- Clean the thermometer with rubbing alcohol before storing it.
- If your dog is not feeling well, it is nice to be able to provide a temperature to your veterinarian.
If your puppy is not feeling good, has diarrhea, is not eating, has ingested something, is injured, or has a temperature you need to get them to a vet.
Car Sickness tips
- Try not to drive on hilly, winding roads or make a stop-and-go trip soon after the dog eats. It is better not to feed them than to deal with a car-sick puppy.
- Take short trips to fun places. Do not make trips to the vet the only car trips that your pup takes. Go to Home Depot, Banks, or other puppy-safe stores as described in the safe socialization email a few weeks ago.
- When traveling with a puppy in a crate, give it something to occupy its mind during the trips like a stuffed Kong or cow hoof.
- Cover your puppy’s crate if there is evidence of car sickness.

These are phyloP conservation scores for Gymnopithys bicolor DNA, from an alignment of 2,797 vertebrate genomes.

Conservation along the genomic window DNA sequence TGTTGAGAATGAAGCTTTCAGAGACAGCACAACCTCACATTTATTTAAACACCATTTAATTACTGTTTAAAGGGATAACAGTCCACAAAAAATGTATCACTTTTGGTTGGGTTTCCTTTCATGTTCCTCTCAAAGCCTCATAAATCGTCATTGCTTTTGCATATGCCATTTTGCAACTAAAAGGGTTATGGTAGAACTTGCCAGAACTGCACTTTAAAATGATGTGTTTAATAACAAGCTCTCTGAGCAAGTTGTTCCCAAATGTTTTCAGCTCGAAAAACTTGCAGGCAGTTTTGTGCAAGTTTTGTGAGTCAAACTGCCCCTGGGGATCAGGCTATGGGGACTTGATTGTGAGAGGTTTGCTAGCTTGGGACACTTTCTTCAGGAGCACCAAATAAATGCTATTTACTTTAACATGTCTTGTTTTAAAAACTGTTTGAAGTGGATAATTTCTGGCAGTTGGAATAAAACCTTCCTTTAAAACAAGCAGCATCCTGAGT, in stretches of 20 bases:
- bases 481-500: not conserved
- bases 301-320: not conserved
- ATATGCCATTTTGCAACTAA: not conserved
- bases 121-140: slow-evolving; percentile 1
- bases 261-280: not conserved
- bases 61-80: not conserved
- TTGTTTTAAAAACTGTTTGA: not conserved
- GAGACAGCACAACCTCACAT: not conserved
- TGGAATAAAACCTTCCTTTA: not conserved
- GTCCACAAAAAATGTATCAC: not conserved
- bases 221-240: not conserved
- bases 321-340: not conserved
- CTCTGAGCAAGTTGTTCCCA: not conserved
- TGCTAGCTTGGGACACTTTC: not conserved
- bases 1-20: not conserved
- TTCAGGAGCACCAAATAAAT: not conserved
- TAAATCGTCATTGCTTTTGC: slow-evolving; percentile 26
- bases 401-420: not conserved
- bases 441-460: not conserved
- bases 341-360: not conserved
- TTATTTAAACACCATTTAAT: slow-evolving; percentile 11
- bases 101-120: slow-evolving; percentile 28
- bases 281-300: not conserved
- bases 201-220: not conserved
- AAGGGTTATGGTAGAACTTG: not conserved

- If your pet gets sick on a trip, review the hints above and try these options.
- Spray lavender in the car and the crate before the trip or spray Adaptil in the crate or car. You could also put an Adaptil collar on your puppy before the trip and see if it helps.
- Feed your dog a small piece of raw ginger or several ginger snaps 30 minutes before the trip and occasionally during the trip.
- Turn your dog’s crate sideways and cover the crate so the dog cannot see out.
Soft stools are not uncommon in dogs when they are under stress, have eaten something they should not have, or are ill. Once things begin to go downhill, you need to step in and get your dog’s digestive system back on track quickly! Ignoring diarrhea rarely ends well!